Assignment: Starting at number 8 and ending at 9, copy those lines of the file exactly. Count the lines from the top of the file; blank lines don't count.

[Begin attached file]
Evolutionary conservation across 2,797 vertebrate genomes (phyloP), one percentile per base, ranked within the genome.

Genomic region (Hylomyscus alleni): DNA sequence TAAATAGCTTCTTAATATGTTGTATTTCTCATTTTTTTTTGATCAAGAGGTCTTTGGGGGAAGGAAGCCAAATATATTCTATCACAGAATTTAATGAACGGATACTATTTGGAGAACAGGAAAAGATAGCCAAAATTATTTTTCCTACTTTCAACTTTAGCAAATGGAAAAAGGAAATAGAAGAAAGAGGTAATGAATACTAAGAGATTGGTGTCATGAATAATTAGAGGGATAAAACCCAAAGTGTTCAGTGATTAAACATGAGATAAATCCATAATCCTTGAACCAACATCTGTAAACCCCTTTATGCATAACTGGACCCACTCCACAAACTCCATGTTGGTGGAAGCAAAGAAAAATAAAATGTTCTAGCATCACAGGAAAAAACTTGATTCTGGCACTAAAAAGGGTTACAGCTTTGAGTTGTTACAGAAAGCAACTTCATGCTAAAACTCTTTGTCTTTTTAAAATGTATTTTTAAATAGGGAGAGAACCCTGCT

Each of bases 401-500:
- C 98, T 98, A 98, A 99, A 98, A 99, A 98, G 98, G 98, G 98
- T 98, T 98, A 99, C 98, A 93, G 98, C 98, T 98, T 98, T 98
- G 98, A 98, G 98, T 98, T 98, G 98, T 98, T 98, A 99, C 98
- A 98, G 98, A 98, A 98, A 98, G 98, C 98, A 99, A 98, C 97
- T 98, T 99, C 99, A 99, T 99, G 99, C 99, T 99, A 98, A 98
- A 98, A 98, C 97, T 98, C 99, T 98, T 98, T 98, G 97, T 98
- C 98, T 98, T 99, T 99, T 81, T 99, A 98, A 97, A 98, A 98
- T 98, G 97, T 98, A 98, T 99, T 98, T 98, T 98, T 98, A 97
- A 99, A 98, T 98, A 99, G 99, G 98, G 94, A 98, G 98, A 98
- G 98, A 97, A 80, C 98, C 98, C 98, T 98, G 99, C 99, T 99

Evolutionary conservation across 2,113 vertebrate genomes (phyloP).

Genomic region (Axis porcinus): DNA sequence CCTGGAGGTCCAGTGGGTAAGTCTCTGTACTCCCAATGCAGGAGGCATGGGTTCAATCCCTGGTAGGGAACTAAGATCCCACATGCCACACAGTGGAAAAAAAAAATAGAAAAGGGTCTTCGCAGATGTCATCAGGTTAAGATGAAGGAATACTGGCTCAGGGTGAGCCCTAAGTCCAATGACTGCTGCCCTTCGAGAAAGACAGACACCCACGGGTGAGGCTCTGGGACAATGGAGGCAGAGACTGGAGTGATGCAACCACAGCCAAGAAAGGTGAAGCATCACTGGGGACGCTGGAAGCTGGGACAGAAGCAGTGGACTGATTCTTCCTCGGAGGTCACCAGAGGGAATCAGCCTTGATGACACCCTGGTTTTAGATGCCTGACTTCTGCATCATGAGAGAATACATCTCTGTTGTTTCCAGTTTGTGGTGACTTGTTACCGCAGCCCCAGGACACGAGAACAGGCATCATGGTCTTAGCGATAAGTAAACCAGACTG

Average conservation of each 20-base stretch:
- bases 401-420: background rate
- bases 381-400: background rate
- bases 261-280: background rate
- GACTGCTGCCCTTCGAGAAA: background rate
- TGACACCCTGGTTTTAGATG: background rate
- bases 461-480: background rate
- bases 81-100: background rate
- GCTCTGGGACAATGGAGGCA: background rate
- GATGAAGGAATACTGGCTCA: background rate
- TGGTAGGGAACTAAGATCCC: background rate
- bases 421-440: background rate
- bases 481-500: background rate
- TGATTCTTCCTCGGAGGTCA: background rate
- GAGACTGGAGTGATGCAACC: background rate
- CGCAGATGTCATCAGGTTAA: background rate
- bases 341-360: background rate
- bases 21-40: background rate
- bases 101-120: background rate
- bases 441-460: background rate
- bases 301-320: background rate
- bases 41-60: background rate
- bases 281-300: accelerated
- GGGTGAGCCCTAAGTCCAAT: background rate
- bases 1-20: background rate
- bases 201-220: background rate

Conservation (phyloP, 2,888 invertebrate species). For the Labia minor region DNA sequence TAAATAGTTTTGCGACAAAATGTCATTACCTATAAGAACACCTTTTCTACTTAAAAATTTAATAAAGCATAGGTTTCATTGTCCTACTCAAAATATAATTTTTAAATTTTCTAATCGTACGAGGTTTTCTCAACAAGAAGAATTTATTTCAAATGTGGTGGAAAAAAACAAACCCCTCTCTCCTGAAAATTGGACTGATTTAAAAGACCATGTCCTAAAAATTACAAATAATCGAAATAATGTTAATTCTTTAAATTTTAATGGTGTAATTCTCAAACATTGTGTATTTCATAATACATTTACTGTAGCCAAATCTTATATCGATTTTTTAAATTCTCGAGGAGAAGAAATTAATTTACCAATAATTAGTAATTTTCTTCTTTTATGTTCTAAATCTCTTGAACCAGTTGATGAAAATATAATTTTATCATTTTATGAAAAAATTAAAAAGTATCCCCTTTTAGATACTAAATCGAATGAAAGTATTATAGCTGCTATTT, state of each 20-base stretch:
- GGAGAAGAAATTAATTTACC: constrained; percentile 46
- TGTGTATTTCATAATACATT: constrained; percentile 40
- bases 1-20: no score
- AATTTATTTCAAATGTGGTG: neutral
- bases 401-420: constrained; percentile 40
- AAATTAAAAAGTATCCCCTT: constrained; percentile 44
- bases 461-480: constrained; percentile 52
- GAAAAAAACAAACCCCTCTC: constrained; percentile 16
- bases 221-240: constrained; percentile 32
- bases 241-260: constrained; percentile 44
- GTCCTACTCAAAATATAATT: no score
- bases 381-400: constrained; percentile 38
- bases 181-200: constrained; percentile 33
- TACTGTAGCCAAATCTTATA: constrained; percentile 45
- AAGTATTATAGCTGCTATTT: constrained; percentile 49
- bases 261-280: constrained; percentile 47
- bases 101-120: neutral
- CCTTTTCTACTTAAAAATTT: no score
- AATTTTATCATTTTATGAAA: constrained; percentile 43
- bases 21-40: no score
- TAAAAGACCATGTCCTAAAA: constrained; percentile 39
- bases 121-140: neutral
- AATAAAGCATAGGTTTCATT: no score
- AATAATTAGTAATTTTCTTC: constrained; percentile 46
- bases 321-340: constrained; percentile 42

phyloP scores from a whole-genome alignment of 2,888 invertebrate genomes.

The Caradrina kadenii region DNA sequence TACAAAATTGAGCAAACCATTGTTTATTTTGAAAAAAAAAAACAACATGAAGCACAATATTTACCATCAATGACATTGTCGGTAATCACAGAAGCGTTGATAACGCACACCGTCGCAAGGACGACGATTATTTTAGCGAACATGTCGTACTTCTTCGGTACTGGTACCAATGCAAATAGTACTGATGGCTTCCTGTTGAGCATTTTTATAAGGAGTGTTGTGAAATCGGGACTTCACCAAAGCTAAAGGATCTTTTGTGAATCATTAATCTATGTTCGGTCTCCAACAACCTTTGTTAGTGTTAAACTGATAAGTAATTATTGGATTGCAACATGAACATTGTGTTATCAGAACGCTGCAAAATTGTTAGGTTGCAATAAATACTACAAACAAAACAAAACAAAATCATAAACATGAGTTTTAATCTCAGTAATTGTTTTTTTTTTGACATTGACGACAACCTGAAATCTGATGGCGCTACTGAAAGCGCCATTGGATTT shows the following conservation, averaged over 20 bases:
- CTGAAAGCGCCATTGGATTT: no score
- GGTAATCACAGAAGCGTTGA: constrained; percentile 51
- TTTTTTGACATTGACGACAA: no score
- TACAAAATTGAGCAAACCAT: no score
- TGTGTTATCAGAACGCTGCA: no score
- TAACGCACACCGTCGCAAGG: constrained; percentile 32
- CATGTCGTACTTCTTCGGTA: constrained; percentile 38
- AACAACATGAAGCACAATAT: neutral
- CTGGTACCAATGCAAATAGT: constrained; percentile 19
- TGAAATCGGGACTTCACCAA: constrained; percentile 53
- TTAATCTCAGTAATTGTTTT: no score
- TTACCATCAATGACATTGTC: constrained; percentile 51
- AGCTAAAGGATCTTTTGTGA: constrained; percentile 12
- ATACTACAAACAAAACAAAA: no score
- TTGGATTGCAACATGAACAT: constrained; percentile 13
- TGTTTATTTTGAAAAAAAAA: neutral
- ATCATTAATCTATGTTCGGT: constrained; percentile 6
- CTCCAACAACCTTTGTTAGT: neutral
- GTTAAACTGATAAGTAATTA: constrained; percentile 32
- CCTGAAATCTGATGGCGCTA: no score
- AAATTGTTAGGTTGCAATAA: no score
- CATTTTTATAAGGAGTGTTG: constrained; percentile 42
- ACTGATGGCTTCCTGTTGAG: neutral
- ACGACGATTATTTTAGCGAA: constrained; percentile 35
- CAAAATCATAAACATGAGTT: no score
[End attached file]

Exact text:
- T 98, T 99, C 99, A 99, T 99, G 99, C 99, T 99, A 98, A 98
- A 98, A 98, C 97, T 98, C 99, T 98, T 98, T 98, G 97, T 98